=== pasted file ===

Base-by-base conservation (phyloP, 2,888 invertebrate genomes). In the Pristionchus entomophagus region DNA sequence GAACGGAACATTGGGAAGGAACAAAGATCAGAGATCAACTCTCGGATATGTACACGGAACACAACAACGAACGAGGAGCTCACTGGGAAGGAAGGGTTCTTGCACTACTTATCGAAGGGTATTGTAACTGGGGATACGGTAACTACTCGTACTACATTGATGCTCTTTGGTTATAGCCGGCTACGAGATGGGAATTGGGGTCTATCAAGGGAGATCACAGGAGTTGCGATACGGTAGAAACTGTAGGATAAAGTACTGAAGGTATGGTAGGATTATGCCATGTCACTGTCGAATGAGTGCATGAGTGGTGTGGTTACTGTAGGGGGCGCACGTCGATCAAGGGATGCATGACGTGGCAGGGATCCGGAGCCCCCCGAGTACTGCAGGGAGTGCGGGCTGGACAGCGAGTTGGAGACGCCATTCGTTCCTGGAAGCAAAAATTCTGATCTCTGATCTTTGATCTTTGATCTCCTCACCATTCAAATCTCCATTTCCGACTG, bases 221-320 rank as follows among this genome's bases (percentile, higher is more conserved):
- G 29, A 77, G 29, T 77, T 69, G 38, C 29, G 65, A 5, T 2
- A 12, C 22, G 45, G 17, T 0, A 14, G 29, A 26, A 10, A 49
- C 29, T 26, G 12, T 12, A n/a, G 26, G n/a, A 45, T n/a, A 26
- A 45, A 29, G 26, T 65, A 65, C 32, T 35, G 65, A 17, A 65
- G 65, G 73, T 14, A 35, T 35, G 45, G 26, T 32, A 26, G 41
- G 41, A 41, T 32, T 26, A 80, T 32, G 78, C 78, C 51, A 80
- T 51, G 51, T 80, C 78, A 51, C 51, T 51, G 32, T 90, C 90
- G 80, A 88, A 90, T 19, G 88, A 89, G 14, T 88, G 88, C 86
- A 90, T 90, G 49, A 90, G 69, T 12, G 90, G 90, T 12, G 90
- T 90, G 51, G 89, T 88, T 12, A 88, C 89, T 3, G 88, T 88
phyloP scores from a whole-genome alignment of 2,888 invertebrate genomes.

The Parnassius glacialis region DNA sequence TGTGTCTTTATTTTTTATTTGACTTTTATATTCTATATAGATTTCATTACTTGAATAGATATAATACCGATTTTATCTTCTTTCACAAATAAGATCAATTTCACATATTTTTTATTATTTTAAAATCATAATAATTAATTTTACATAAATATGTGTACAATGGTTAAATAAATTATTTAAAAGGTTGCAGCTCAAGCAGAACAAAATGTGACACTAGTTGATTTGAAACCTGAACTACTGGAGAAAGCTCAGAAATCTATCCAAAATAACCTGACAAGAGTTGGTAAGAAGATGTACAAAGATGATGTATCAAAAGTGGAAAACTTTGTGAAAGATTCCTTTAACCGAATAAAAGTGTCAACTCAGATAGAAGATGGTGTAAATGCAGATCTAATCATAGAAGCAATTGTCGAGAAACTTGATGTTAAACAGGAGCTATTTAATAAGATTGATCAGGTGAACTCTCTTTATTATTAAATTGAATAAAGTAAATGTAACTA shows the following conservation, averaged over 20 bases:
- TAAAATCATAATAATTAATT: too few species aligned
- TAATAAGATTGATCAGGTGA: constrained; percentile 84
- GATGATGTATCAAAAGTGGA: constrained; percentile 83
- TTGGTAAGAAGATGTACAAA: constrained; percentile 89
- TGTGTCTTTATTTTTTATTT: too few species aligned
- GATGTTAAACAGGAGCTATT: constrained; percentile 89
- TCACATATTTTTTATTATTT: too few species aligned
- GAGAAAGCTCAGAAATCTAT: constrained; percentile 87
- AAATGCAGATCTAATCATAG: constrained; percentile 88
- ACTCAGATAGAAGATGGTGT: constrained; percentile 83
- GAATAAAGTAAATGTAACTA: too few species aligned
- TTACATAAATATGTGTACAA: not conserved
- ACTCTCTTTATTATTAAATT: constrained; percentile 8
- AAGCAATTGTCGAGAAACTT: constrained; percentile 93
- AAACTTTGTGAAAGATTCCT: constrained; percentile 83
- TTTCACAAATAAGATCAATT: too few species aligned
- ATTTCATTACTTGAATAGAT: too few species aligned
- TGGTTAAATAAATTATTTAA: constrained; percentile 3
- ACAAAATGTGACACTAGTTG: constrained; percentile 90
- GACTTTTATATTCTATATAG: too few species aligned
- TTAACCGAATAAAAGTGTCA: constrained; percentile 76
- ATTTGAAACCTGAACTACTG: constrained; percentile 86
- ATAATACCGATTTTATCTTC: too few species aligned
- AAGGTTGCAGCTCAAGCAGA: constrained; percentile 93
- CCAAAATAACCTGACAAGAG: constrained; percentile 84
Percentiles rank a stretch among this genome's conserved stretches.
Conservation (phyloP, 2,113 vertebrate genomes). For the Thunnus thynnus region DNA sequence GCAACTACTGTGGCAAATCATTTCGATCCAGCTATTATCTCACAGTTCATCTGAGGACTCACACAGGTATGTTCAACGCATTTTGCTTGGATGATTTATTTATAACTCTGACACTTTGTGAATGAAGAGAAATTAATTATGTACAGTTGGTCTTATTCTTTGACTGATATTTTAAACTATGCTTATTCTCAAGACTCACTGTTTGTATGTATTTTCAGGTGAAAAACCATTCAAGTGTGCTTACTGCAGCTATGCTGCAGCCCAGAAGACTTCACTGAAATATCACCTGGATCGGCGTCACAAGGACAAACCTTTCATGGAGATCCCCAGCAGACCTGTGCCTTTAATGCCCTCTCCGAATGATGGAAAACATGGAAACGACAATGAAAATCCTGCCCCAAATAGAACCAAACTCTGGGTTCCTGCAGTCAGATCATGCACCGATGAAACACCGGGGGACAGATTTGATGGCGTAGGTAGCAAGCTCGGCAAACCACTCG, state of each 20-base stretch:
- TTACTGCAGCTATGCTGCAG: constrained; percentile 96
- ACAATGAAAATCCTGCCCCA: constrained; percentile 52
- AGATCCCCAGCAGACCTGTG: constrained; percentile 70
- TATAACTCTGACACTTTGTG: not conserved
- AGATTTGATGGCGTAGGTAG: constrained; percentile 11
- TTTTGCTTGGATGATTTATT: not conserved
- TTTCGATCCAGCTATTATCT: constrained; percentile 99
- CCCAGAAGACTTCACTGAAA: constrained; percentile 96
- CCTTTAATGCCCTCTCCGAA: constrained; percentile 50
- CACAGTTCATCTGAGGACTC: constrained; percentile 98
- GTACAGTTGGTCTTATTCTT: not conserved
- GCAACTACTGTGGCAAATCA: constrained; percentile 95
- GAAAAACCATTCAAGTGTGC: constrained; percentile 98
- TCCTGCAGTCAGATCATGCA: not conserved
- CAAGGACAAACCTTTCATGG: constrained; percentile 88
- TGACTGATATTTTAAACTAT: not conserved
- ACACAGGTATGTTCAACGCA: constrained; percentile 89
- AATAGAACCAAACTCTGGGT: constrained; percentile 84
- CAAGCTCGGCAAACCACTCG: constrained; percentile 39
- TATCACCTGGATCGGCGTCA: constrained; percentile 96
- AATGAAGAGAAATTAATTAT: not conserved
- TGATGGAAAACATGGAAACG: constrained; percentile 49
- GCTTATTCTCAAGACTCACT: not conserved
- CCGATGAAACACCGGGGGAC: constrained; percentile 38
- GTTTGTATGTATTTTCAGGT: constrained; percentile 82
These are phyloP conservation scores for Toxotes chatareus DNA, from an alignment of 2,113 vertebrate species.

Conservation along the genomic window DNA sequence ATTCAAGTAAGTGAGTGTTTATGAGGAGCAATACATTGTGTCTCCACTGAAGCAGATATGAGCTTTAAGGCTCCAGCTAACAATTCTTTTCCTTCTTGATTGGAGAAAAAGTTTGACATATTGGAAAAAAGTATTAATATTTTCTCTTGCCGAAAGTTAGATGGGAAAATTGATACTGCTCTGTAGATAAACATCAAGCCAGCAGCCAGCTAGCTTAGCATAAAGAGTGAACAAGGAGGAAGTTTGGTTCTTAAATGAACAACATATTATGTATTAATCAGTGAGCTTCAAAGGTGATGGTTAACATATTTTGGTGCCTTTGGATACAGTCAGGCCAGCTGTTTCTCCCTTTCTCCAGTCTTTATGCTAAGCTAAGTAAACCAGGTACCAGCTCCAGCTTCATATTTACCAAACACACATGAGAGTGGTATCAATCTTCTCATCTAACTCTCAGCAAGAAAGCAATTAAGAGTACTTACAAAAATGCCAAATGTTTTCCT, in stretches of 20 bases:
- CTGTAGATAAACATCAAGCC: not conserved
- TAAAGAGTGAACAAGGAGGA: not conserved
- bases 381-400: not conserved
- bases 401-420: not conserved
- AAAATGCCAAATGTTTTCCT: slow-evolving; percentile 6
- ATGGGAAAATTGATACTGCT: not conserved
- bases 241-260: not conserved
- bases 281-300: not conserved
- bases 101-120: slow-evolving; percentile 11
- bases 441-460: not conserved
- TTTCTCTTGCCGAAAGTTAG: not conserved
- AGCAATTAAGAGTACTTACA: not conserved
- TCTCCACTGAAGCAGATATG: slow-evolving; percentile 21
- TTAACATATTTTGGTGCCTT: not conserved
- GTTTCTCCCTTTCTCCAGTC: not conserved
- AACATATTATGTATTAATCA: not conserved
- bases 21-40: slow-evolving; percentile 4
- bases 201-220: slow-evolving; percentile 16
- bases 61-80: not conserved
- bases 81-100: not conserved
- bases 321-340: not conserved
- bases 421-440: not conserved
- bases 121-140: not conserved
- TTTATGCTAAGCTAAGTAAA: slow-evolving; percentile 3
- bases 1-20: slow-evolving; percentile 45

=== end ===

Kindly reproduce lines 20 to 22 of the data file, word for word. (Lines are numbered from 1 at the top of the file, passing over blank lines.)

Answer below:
- TCACATATTTTTTATTATTT: too few species aligned
- GAGAAAGCTCAGAAATCTAT: constrained; percentile 87
- AAATGCAGATCTAATCATAG: constrained; percentile 88